Equally important are the types of projects that require funding across both LICs and MICs. Investment trends indicate that private financiers have in the past favoured financing infrastructure in the information and telecommunications sector, and more recently energy infrastructure. Typically this is the case because it is easier to secure revenue streams from such investments and the associated costs are clearer, while management of the assets generally also sits with the investor, rather than governments. These factors contribute to lower risk associated with investments in these sectors and have assured greater appetite from private financiers. In contrast, sectors such as water and sanitation across all countries have attracted little investment outside of MDBs and ODA, due to lower, less secure and longer returns on investment. In this regard, public institutions such as MDBs remain critical to assisting African countries in developing these sectors.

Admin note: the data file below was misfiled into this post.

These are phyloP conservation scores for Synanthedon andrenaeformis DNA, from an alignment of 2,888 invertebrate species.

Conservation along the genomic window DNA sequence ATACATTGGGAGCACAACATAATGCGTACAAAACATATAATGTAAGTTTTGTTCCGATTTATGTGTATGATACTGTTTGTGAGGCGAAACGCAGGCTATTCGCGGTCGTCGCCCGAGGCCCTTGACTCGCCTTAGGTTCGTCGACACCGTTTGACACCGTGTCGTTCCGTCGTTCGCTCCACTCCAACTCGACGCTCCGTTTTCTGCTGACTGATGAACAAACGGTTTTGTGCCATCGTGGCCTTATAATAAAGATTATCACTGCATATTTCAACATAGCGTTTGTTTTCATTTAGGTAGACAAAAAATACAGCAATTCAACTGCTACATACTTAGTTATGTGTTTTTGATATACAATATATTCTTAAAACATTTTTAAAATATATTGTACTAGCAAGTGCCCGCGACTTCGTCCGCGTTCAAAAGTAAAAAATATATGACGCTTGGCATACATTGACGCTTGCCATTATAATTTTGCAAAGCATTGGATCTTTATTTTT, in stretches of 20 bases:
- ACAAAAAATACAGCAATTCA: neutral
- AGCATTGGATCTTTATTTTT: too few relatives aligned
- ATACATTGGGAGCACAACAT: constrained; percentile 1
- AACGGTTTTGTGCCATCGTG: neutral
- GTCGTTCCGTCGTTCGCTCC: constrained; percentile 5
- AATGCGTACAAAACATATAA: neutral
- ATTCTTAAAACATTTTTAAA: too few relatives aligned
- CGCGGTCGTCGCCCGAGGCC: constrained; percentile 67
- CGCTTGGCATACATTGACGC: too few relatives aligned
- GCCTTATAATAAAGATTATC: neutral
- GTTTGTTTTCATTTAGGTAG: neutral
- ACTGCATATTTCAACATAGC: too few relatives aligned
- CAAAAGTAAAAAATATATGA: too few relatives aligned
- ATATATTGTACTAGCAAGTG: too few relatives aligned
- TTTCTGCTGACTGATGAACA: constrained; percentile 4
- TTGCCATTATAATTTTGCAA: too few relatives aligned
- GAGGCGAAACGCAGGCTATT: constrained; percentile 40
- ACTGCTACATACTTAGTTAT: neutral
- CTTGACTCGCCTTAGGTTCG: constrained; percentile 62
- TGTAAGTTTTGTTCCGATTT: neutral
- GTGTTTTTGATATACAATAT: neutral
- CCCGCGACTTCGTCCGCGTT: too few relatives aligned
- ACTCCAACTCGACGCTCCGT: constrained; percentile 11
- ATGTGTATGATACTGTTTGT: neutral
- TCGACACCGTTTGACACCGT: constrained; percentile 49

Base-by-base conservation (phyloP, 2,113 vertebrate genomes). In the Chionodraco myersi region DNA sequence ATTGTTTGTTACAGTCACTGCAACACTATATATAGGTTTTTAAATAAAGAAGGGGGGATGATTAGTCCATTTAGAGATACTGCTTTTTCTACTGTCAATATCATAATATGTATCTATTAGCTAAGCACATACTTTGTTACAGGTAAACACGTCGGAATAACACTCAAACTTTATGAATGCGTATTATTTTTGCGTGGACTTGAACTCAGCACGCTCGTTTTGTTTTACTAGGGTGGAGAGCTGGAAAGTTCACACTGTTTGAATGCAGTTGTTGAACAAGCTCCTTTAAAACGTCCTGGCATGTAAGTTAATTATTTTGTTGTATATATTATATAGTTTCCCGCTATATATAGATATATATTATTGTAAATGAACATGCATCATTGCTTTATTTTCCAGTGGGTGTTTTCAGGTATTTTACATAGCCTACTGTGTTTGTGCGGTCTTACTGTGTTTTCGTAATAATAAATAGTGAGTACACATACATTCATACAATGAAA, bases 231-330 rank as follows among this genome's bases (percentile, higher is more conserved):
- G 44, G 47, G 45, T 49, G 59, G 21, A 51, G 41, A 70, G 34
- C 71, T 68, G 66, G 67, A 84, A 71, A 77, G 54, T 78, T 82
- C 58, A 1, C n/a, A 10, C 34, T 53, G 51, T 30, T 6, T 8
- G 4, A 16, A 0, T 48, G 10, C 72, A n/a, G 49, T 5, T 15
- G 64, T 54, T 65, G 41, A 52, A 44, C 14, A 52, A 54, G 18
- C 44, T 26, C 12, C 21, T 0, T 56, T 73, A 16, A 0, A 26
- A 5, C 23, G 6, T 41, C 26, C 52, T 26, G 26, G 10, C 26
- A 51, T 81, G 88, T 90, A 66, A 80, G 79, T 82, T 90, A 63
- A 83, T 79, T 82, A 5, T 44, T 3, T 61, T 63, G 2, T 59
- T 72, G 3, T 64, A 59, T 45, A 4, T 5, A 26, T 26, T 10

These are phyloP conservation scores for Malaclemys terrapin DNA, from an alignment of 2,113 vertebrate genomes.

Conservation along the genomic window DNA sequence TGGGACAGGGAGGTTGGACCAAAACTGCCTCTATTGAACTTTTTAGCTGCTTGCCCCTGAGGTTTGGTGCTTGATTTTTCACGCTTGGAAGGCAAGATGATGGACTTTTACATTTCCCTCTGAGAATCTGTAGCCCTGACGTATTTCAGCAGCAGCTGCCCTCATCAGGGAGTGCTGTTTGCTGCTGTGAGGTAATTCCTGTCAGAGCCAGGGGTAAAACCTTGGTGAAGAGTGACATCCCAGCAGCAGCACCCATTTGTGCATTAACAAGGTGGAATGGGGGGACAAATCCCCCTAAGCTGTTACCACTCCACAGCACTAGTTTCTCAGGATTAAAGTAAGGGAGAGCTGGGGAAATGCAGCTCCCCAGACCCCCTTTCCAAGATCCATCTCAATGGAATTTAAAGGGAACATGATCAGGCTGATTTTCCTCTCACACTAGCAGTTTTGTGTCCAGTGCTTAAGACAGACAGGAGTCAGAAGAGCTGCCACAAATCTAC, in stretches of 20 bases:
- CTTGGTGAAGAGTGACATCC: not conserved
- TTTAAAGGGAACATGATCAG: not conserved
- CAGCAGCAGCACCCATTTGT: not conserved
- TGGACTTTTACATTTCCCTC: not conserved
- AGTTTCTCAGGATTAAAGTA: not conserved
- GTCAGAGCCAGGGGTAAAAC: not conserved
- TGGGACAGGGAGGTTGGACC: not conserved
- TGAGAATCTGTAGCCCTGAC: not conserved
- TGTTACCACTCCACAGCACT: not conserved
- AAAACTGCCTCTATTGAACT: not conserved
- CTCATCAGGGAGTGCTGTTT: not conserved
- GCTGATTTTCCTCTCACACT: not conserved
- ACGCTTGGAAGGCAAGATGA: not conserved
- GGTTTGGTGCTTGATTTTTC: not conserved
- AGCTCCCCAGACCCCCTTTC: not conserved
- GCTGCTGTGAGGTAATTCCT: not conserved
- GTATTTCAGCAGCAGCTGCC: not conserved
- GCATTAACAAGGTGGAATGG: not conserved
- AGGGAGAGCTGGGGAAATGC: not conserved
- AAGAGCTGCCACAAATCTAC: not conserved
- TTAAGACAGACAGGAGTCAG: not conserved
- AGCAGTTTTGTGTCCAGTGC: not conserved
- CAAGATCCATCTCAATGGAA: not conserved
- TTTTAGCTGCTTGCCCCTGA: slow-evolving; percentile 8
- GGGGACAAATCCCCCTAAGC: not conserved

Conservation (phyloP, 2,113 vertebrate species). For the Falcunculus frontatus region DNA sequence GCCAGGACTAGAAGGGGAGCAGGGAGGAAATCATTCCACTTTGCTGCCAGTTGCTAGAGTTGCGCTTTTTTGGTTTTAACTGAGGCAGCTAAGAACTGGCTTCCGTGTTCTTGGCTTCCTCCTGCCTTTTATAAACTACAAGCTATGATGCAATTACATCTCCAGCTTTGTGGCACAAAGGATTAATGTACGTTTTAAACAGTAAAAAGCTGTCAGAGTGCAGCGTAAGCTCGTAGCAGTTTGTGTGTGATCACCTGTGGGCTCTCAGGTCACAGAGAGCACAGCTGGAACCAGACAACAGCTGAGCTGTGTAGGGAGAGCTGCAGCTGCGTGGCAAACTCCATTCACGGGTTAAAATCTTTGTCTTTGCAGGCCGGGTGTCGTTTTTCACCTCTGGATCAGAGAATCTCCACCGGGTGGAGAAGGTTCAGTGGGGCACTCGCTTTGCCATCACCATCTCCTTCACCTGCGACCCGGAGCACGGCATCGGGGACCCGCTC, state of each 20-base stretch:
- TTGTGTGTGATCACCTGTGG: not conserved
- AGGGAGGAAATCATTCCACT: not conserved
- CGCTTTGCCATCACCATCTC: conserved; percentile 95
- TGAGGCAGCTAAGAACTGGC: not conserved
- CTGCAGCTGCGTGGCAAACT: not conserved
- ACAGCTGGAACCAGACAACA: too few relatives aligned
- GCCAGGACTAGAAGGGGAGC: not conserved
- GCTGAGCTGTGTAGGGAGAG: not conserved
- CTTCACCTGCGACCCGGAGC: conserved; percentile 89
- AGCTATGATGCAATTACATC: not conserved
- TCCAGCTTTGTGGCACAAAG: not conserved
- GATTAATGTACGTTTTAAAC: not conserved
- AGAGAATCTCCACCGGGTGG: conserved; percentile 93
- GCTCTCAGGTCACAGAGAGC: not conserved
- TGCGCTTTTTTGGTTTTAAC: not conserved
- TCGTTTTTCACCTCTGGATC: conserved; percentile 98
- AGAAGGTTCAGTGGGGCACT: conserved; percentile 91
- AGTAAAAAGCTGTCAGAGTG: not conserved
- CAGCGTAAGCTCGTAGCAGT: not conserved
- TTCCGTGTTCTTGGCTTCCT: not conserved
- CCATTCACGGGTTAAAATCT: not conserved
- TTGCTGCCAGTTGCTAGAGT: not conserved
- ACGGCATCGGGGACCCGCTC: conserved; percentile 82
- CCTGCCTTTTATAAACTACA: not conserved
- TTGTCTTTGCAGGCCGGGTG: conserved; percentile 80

Structural economic challenges have also been a key concern for most countries in Africa. While some countries such as South Africa have managed to diversify their economies somewhat, others such as Nigeria, Angola, Zambia, and Sudan, remain overly reliant on single commodities to generate the bulk of their income. During commodity price booms, these countries naturally benefit. However, the current global commodity crises has highlighted how vulnerable such economies are to commodity price shocks. While investment in infrastructure could be used to counteract the economic slowdown, a drastic reduction in state revenues hinders such efforts.